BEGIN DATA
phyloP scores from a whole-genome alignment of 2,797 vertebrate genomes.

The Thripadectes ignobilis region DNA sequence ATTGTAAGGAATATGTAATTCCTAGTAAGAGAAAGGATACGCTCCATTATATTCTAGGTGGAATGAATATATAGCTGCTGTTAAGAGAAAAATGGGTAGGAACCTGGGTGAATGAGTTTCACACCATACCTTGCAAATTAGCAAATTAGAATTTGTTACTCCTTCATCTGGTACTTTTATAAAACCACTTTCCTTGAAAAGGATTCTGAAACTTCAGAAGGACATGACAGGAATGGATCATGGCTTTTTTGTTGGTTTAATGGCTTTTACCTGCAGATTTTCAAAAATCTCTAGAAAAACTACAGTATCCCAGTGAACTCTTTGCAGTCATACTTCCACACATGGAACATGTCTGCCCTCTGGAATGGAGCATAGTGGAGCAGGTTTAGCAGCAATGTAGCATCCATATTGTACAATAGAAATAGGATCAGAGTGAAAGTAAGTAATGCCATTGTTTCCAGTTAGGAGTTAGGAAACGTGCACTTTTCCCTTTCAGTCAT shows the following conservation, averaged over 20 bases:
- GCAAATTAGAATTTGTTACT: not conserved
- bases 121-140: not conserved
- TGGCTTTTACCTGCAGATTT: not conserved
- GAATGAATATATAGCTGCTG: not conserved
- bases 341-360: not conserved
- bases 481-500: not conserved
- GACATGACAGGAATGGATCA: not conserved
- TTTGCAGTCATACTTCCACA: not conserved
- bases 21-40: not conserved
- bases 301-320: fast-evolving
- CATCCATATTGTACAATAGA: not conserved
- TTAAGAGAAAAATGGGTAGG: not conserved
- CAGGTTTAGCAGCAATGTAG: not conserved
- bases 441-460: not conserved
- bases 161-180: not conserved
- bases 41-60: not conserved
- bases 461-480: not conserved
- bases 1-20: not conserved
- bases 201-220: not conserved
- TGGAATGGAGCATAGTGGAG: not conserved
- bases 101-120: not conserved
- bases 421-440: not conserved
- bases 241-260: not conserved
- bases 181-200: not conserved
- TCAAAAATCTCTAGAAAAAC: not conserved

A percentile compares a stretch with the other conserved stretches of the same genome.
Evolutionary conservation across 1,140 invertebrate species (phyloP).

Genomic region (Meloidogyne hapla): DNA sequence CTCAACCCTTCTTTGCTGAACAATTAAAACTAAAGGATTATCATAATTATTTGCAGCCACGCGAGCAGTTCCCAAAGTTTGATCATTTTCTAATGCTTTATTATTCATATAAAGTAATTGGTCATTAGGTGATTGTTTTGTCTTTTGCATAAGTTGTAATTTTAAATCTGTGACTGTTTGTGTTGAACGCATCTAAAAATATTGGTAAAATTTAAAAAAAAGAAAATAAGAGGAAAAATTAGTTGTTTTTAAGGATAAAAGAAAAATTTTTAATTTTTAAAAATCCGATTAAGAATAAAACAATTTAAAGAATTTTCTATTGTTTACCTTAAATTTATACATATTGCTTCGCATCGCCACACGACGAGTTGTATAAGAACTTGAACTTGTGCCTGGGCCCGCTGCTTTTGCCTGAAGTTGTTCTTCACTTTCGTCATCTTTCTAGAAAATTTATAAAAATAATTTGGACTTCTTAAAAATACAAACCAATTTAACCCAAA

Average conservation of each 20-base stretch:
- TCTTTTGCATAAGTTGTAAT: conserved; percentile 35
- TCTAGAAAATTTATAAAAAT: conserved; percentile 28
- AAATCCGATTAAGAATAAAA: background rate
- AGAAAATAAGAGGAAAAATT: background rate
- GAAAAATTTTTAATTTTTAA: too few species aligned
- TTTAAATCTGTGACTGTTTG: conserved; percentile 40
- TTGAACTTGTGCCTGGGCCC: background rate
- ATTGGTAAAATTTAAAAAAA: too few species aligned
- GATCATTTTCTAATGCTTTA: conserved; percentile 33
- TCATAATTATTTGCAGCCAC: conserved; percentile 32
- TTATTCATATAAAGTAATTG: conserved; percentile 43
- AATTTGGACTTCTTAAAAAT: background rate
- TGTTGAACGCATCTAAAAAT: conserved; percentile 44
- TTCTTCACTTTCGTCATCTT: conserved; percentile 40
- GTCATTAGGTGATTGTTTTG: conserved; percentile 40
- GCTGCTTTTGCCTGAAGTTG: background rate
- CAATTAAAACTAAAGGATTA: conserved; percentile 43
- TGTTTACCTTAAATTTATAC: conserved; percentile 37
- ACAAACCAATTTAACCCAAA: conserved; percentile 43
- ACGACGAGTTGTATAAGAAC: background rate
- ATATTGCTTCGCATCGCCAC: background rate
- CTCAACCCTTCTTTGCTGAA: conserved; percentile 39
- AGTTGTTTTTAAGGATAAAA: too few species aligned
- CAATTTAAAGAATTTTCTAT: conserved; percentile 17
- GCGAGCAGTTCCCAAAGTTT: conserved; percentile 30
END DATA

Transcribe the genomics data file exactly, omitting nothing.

phyloP scores from a whole-genome alignment of 2,797 vertebrate genomes.

The Thripadectes ignobilis region DNA sequence ATTGTAAGGAATATGTAATTCCTAGTAAGAGAAAGGATACGCTCCATTATATTCTAGGTGGAATGAATATATAGCTGCTGTTAAGAGAAAAATGGGTAGGAACCTGGGTGAATGAGTTTCACACCATACCTTGCAAATTAGCAAATTAGAATTTGTTACTCCTTCATCTGGTACTTTTATAAAACCACTTTCCTTGAAAAGGATTCTGAAACTTCAGAAGGACATGACAGGAATGGATCATGGCTTTTTTGTTGGTTTAATGGCTTTTACCTGCAGATTTTCAAAAATCTCTAGAAAAACTACAGTATCCCAGTGAACTCTTTGCAGTCATACTTCCACACATGGAACATGTCTGCCCTCTGGAATGGAGCATAGTGGAGCAGGTTTAGCAGCAATGTAGCATCCATATTGTACAATAGAAATAGGATCAGAGTGAAAGTAAGTAATGCCATTGTTTCCAGTTAGGAGTTAGGAAACGTGCACTTTTCCCTTTCAGTCAT shows the following conservation, averaged over 20 bases:
- GCAAATTAGAATTTGTTACT: not conserved
- bases 121-140: not conserved
- TGGCTTTTACCTGCAGATTT: not conserved
- GAATGAATATATAGCTGCTG: not conserved
- bases 341-360: not conserved
- bases 481-500: not conserved
- GACATGACAGGAATGGATCA: not conserved
- TTTGCAGTCATACTTCCACA: not conserved
- bases 21-40: not conserved
- bases 301-320: fast-evolving
- CATCCATATTGTACAATAGA: not conserved
- TTAAGAGAAAAATGGGTAGG: not conserved
- CAGGTTTAGCAGCAATGTAG: not conserved
- bases 441-460: not conserved
- bases 161-180: not conserved
- bases 41-60: not conserved
- bases 461-480: not conserved
- bases 1-20: not conserved
- bases 201-220: not conserved
- TGGAATGGAGCATAGTGGAG: not conserved
- bases 101-120: not conserved
- bases 421-440: not conserved
- bases 241-260: not conserved
- bases 181-200: not conserved
- TCAAAAATCTCTAGAAAAAC: not conserved

A percentile compares a stretch with the other conserved stretches of the same genome.
Evolutionary conservation across 1,140 invertebrate species (phyloP).

Genomic region (Meloidogyne hapla): DNA sequence CTCAACCCTTCTTTGCTGAACAATTAAAACTAAAGGATTATCATAATTATTTGCAGCCACGCGAGCAGTTCCCAAAGTTTGATCATTTTCTAATGCTTTATTATTCATATAAAGTAATTGGTCATTAGGTGATTGTTTTGTCTTTTGCATAAGTTGTAATTTTAAATCTGTGACTGTTTGTGTTGAACGCATCTAAAAATATTGGTAAAATTTAAAAAAAAGAAAATAAGAGGAAAAATTAGTTGTTTTTAAGGATAAAAGAAAAATTTTTAATTTTTAAAAATCCGATTAAGAATAAAACAATTTAAAGAATTTTCTATTGTTTACCTTAAATTTATACATATTGCTTCGCATCGCCACACGACGAGTTGTATAAGAACTTGAACTTGTGCCTGGGCCCGCTGCTTTTGCCTGAAGTTGTTCTTCACTTTCGTCATCTTTCTAGAAAATTTATAAAAATAATTTGGACTTCTTAAAAATACAAACCAATTTAACCCAAA

Average conservation of each 20-base stretch:
- TCTTTTGCATAAGTTGTAAT: conserved; percentile 35
- TCTAGAAAATTTATAAAAAT: conserved; percentile 28
- AAATCCGATTAAGAATAAAA: background rate
- AGAAAATAAGAGGAAAAATT: background rate
- GAAAAATTTTTAATTTTTAA: too few species aligned
- TTTAAATCTGTGACTGTTTG: conserved; percentile 40
- TTGAACTTGTGCCTGGGCCC: background rate
- ATTGGTAAAATTTAAAAAAA: too few species aligned
- GATCATTTTCTAATGCTTTA: conserved; percentile 33
- TCATAATTATTTGCAGCCAC: conserved; percentile 32
- TTATTCATATAAAGTAATTG: conserved; percentile 43
- AATTTGGACTTCTTAAAAAT: background rate
- TGTTGAACGCATCTAAAAAT: conserved; percentile 44
- TTCTTCACTTTCGTCATCTT: conserved; percentile 40
- GTCATTAGGTGATTGTTTTG: conserved; percentile 40
- GCTGCTTTTGCCTGAAGTTG: background rate
- CAATTAAAACTAAAGGATTA: conserved; percentile 43
- TGTTTACCTTAAATTTATAC: conserved; percentile 37
- ACAAACCAATTTAACCCAAA: conserved; percentile 43
- ACGACGAGTTGTATAAGAAC: background rate
- ATATTGCTTCGCATCGCCAC: background rate
- CTCAACCCTTCTTTGCTGAA: conserved; percentile 39
- AGTTGTTTTTAAGGATAAAA: too few species aligned
- CAATTTAAAGAATTTTCTAT: conserved; percentile 17
- GCGAGCAGTTCCCAAAGTTT: conserved; percentile 30